Is Gut Health The New Diet Culture?
Gut health is having a moment online. Struggling with fatigue? It’s your gut! Suffering from bloating? It’s your gut! Skin breaking out? You get the picture. Testament to that fact: the hashtag #GutHealth has 2.4 billion views on TikTok. We are told we need to ‘heal our gut’ so topics such as ‘gut healing’ and ‘gut-health tips’ are flooding the app’s FYP (For You Page). For the uninitiated, many of these videos start by listing off symptoms – hormone imbalance, brain fog, body inflammation… Then there’s a before and after picture; the swell of bloating in a poorly lit bathroom selfie transforming into toned, tanned abs. What then follows is a plethora of lifestyle and diet changes that claim to give you the same results. Many influencers swore by shots of aloe vera juice; “My gut health? Never been better,” one raves in a video liked over one million times. There are also advocates for drinking shots of extra virgin olive oil, downing water with chia seeds and starting your day with soup for breakfast. All in the name of ‘gut health’. But is this really about ‘gut health’? Or is it simply a rebranding of diet culture?
There is no doubt the health of our gut can impact our overall health. Recent studies have uncovered how central our gut is to everything from skin conditions and digestion to immunity, and mental health. The issue, as called out by a recent New York Times article, is that the online obsession with gut health suggests there’s not enough data to prove whether any of these supposed fixes improve digestive function.
“The knowledge we have around gut health has increased exponentially,” explains nutritional therapist and author Eve Kalinik. “But with that comes a whole darker side to it, which is this promotion of products and programmes… Additionally, it can be another way of feeding into a pattern of disordered eating under the guise of it being healthy.”
Cleansing and detoxing trends reached their peak in the 2010s. While this language has now gone out of fashion, with outspoken dieting somewhat taboo, recent gut-health trends popularised online have simply replaced its predecessors with a new vocabulary such as ‘anti-bloating’ (therefore a flat stomach) or ‘gut-healing’ under the pretence of improving general health. “A healthy gut does not mean you have a flat stomach,” explains Kalinik. “It’s not about the aesthetics but about what is going on inside. I think that’s where it’s been miscommunicated.” The terms being bandied around are also raising eyebrows among professionals. “Gut healing is a fad term. We avoid it as it is often associated with protocols that aren’t always evidence-based,” explains Jo Cunningham, clinical director and registered dietitian at The Gut Health Clinic. Kalinik agrees: “I don’t like to use the term ‘gut healing’ because it’s not that the gut necessarily needs healing. It just might need some additional support and that would be different depending on the individual circumstances.”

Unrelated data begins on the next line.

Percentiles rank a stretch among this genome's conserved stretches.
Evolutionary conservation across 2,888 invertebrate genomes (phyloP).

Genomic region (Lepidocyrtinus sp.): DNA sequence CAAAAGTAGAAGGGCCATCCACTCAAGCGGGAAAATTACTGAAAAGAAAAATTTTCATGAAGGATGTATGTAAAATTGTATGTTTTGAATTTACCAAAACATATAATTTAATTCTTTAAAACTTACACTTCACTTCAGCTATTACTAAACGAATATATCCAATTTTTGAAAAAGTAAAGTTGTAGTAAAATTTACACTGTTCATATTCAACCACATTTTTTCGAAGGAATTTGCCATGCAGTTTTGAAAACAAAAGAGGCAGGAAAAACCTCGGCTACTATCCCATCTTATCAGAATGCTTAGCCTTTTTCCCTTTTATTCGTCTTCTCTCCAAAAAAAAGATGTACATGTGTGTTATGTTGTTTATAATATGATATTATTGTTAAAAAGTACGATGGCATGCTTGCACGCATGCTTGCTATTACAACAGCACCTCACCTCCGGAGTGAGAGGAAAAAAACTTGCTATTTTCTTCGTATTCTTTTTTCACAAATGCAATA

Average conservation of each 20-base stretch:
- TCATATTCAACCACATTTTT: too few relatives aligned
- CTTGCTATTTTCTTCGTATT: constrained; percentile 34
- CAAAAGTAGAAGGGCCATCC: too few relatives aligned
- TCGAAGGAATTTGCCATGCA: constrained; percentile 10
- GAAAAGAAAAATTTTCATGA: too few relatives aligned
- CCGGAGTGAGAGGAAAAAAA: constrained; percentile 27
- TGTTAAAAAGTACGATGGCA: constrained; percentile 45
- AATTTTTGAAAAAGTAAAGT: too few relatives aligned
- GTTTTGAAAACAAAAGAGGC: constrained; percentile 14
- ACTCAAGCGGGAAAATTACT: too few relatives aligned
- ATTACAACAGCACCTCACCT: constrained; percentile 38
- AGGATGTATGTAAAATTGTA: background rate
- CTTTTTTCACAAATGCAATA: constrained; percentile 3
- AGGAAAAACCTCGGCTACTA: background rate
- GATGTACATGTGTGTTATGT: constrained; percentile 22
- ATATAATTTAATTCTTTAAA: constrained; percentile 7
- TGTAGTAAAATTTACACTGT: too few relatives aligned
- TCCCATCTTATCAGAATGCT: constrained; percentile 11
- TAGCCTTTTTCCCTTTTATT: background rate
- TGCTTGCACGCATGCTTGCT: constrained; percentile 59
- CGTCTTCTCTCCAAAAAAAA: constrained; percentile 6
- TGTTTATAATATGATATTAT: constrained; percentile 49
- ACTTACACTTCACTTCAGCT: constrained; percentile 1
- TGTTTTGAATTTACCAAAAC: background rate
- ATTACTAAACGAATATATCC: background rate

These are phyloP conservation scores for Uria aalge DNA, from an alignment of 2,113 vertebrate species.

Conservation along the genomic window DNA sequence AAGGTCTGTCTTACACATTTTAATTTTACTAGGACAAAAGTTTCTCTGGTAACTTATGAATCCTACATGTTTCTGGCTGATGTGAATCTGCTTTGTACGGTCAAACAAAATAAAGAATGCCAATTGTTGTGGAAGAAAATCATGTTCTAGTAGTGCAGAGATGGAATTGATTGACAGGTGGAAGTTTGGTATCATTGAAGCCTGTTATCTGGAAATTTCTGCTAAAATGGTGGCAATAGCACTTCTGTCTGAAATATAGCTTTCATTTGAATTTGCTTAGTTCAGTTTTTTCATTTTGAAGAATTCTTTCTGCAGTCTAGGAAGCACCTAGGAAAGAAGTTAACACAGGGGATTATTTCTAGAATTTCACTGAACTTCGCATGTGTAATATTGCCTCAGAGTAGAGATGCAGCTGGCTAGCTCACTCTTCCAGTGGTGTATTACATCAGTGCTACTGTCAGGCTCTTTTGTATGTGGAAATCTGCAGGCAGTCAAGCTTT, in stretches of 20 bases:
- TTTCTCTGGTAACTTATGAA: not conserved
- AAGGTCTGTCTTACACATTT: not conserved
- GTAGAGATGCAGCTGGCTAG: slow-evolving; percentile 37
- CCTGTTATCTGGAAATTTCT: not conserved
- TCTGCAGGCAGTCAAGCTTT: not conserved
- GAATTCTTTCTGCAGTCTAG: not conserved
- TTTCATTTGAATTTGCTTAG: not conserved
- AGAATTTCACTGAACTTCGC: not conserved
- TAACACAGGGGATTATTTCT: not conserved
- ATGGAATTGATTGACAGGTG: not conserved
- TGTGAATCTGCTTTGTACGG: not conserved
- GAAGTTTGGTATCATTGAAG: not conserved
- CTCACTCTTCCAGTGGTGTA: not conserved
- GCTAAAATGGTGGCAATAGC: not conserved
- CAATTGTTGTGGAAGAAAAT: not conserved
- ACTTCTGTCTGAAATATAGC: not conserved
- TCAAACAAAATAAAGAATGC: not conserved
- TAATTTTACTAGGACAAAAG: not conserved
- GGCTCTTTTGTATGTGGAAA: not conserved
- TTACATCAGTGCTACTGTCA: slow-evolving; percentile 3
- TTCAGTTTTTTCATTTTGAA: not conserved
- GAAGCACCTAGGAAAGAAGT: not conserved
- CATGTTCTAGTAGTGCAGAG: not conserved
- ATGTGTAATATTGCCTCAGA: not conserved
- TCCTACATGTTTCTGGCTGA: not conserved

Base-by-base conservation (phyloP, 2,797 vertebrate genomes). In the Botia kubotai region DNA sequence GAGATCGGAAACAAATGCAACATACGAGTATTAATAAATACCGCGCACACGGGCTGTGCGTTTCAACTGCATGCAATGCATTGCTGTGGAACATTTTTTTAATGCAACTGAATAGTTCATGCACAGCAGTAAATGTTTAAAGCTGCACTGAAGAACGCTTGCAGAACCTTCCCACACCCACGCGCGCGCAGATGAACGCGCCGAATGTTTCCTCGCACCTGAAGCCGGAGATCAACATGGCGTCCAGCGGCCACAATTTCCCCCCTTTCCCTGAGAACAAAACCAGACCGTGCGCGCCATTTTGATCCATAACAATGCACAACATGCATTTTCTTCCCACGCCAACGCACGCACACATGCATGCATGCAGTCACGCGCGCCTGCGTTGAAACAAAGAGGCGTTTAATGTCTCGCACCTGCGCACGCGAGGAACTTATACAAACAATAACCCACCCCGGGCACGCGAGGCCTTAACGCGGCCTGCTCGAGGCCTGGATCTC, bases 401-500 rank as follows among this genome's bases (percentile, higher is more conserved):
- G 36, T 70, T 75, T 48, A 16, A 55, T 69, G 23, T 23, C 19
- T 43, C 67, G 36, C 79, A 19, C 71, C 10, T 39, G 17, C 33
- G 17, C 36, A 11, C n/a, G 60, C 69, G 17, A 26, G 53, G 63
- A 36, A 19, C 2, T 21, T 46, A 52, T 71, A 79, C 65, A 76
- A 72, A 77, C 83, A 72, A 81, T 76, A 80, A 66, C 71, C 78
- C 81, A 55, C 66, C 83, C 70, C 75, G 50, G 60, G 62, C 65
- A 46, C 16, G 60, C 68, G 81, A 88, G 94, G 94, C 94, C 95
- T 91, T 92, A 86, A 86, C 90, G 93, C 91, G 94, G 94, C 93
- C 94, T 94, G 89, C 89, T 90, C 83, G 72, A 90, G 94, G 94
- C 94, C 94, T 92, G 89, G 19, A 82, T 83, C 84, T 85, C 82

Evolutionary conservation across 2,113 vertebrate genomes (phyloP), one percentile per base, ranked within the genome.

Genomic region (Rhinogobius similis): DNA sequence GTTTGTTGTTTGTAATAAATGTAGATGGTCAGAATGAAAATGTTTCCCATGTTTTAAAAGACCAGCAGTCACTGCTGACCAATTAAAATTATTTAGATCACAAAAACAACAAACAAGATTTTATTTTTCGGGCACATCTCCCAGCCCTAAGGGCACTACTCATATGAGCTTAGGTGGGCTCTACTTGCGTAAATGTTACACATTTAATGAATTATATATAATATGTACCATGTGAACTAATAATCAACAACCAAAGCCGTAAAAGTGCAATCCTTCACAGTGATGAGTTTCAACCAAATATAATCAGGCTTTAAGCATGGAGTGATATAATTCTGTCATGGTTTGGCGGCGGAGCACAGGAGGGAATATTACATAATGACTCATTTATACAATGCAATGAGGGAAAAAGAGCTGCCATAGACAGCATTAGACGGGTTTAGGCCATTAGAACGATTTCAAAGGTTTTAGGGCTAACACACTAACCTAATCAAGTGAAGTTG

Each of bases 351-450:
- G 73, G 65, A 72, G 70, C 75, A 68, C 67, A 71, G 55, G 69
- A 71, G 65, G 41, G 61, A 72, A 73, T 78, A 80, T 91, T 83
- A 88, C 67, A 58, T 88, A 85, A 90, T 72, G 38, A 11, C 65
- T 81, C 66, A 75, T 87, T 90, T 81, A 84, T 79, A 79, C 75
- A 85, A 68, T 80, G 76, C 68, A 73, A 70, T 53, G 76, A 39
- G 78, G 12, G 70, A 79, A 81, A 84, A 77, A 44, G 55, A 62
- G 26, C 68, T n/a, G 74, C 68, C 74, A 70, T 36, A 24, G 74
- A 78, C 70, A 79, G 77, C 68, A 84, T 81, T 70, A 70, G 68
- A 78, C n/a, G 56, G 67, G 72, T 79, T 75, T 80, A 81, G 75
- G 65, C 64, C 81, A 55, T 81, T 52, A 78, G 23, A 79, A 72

A study in 2020 found that 40% of the participants worldwide suffer from gastrointestinal issues that affect their quality of life, so it’s not to say these issues don’t exist. (The key things to look out for, according to Kalinik, are “changes in your bowel movements, blood in the stool, any pain or bloating that is excessive and persistent. All those things should be checked out by a GP.”) While craving carbs, bloating, bad skin, inflammation, and fatigue are all said to be signs of a damaged gut, they’re also often symptoms of day-to-day living. So implications that these are symptoms of a damaged gut are not only unnecessary, explains Dr Lara Zibarras, a psychologist and food freedom coach, but they can also fuel negative relationships with food and body image. Hence she warns against labelling food as either good or bad for the gut. “This promotes disordered eating… Blanket removal of food from a diet, without a medically diagnosed reason to do so, is unnecessary.”
Identifying the facts around gut health is even more complex online because ‘gut health’ content can hide behind scientifically proven health advice. Creators can describe themselves as a ‘nutritionist’ or ‘holistic doctor’, often covering up a lack of credentials, warns Cunningham. “The term ‘dietitian’ is a protected professional title, so if a dietitian is recommending something, the advice is based on the latest scientific evidence. While some nutritionists are highly qualified and registered, unfortunately, anyone can ultimately claim to be a nutritionist.”
As with most things online, the expert advice is to take it with a pinch of salt. Cunningham believes our current online obsession with gut health is yet another example of ‘transformation’ content. “While previous fads may have looked at diets, cleanses and detoxes, looking after your gut health differs as it truly is of benefit [to your health]. You just need to get your advice from the right place.”
Eve Upton-Clark is an Amsterdam-based freelance journalist whose work has appeared in Dazed, i-D, Refinery29 and Cosmopolitan